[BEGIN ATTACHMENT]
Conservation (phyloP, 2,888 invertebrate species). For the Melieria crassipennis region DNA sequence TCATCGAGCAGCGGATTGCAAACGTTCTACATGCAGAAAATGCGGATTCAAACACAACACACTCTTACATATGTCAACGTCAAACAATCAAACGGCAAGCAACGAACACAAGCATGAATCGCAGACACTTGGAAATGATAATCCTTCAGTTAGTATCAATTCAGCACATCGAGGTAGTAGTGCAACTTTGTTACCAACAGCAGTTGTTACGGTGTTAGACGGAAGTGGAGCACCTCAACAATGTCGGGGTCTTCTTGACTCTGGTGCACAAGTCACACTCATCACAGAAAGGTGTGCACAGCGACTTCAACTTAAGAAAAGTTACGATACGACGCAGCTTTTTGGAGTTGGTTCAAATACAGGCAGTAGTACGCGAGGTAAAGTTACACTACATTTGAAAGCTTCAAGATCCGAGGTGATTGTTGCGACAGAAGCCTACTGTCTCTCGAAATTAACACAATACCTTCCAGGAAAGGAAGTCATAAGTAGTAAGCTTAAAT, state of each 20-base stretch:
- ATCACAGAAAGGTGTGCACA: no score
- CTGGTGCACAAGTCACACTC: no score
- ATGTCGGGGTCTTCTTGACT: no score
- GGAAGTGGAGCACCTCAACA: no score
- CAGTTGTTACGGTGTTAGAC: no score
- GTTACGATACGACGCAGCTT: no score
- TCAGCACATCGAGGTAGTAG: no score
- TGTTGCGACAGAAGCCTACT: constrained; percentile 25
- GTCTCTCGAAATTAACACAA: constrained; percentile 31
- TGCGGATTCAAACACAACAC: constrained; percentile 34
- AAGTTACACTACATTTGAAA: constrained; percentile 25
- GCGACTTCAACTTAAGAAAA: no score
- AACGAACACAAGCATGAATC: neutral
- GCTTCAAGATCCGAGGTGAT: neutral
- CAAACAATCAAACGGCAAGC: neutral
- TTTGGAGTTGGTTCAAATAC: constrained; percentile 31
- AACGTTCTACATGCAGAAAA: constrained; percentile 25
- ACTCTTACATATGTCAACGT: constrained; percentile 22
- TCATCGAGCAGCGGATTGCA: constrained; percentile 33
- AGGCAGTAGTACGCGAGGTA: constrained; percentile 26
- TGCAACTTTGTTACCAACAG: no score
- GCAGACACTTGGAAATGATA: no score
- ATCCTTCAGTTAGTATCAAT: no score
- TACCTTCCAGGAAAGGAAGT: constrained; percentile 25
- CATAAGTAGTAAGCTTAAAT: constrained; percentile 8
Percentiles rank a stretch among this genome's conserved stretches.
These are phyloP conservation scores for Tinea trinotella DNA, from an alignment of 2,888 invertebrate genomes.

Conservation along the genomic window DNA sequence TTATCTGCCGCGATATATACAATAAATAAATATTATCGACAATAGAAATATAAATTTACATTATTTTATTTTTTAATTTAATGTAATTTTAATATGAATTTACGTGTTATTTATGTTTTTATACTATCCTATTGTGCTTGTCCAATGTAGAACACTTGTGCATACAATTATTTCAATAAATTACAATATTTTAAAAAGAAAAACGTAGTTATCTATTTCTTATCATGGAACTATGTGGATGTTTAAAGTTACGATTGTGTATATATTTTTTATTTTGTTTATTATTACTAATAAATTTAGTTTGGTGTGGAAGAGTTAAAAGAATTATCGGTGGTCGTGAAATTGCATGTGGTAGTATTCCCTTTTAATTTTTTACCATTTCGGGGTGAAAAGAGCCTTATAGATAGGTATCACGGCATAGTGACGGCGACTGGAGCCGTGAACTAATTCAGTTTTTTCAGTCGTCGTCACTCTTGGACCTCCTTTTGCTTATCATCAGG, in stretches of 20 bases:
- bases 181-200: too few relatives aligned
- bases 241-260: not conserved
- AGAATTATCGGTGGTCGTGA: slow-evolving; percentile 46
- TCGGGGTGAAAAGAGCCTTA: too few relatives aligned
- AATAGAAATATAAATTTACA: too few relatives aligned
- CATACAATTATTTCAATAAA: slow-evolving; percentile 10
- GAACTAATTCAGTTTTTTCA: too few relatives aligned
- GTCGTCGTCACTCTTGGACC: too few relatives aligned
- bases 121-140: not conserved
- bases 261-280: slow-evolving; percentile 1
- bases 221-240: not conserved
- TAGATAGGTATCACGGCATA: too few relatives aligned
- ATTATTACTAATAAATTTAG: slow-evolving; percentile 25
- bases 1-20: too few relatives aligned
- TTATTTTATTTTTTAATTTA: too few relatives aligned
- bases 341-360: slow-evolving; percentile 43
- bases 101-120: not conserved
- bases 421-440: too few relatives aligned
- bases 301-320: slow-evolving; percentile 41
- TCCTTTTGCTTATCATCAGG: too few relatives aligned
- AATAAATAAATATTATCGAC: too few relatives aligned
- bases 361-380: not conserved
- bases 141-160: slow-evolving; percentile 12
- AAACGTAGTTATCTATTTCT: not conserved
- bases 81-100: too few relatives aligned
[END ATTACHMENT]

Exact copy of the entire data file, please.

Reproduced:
Conservation (phyloP, 2,888 invertebrate species). For the Melieria crassipennis region DNA sequence TCATCGAGCAGCGGATTGCAAACGTTCTACATGCAGAAAATGCGGATTCAAACACAACACACTCTTACATATGTCAACGTCAAACAATCAAACGGCAAGCAACGAACACAAGCATGAATCGCAGACACTTGGAAATGATAATCCTTCAGTTAGTATCAATTCAGCACATCGAGGTAGTAGTGCAACTTTGTTACCAACAGCAGTTGTTACGGTGTTAGACGGAAGTGGAGCACCTCAACAATGTCGGGGTCTTCTTGACTCTGGTGCACAAGTCACACTCATCACAGAAAGGTGTGCACAGCGACTTCAACTTAAGAAAAGTTACGATACGACGCAGCTTTTTGGAGTTGGTTCAAATACAGGCAGTAGTACGCGAGGTAAAGTTACACTACATTTGAAAGCTTCAAGATCCGAGGTGATTGTTGCGACAGAAGCCTACTGTCTCTCGAAATTAACACAATACCTTCCAGGAAAGGAAGTCATAAGTAGTAAGCTTAAAT, state of each 20-base stretch:
- ATCACAGAAAGGTGTGCACA: no score
- CTGGTGCACAAGTCACACTC: no score
- ATGTCGGGGTCTTCTTGACT: no score
- GGAAGTGGAGCACCTCAACA: no score
- CAGTTGTTACGGTGTTAGAC: no score
- GTTACGATACGACGCAGCTT: no score
- TCAGCACATCGAGGTAGTAG: no score
- TGTTGCGACAGAAGCCTACT: constrained; percentile 25
- GTCTCTCGAAATTAACACAA: constrained; percentile 31
- TGCGGATTCAAACACAACAC: constrained; percentile 34
- AAGTTACACTACATTTGAAA: constrained; percentile 25
- GCGACTTCAACTTAAGAAAA: no score
- AACGAACACAAGCATGAATC: neutral
- GCTTCAAGATCCGAGGTGAT: neutral
- CAAACAATCAAACGGCAAGC: neutral
- TTTGGAGTTGGTTCAAATAC: constrained; percentile 31
- AACGTTCTACATGCAGAAAA: constrained; percentile 25
- ACTCTTACATATGTCAACGT: constrained; percentile 22
- TCATCGAGCAGCGGATTGCA: constrained; percentile 33
- AGGCAGTAGTACGCGAGGTA: constrained; percentile 26
- TGCAACTTTGTTACCAACAG: no score
- GCAGACACTTGGAAATGATA: no score
- ATCCTTCAGTTAGTATCAAT: no score
- TACCTTCCAGGAAAGGAAGT: constrained; percentile 25
- CATAAGTAGTAAGCTTAAAT: constrained; percentile 8
Percentiles rank a stretch among this genome's conserved stretches.
These are phyloP conservation scores for Tinea trinotella DNA, from an alignment of 2,888 invertebrate genomes.

Conservation along the genomic window DNA sequence TTATCTGCCGCGATATATACAATAAATAAATATTATCGACAATAGAAATATAAATTTACATTATTTTATTTTTTAATTTAATGTAATTTTAATATGAATTTACGTGTTATTTATGTTTTTATACTATCCTATTGTGCTTGTCCAATGTAGAACACTTGTGCATACAATTATTTCAATAAATTACAATATTTTAAAAAGAAAAACGTAGTTATCTATTTCTTATCATGGAACTATGTGGATGTTTAAAGTTACGATTGTGTATATATTTTTTATTTTGTTTATTATTACTAATAAATTTAGTTTGGTGTGGAAGAGTTAAAAGAATTATCGGTGGTCGTGAAATTGCATGTGGTAGTATTCCCTTTTAATTTTTTACCATTTCGGGGTGAAAAGAGCCTTATAGATAGGTATCACGGCATAGTGACGGCGACTGGAGCCGTGAACTAATTCAGTTTTTTCAGTCGTCGTCACTCTTGGACCTCCTTTTGCTTATCATCAGG, in stretches of 20 bases:
- bases 181-200: too few relatives aligned
- bases 241-260: not conserved
- AGAATTATCGGTGGTCGTGA: slow-evolving; percentile 46
- TCGGGGTGAAAAGAGCCTTA: too few relatives aligned
- AATAGAAATATAAATTTACA: too few relatives aligned
- CATACAATTATTTCAATAAA: slow-evolving; percentile 10
- GAACTAATTCAGTTTTTTCA: too few relatives aligned
- GTCGTCGTCACTCTTGGACC: too few relatives aligned
- bases 121-140: not conserved
- bases 261-280: slow-evolving; percentile 1
- bases 221-240: not conserved
- TAGATAGGTATCACGGCATA: too few relatives aligned
- ATTATTACTAATAAATTTAG: slow-evolving; percentile 25
- bases 1-20: too few relatives aligned
- TTATTTTATTTTTTAATTTA: too few relatives aligned
- bases 341-360: slow-evolving; percentile 43
- bases 101-120: not conserved
- bases 421-440: too few relatives aligned
- bases 301-320: slow-evolving; percentile 41
- TCCTTTTGCTTATCATCAGG: too few relatives aligned
- AATAAATAAATATTATCGAC: too few relatives aligned
- bases 361-380: not conserved
- bases 141-160: slow-evolving; percentile 12
- AAACGTAGTTATCTATTTCT: not conserved
- bases 81-100: too few relatives aligned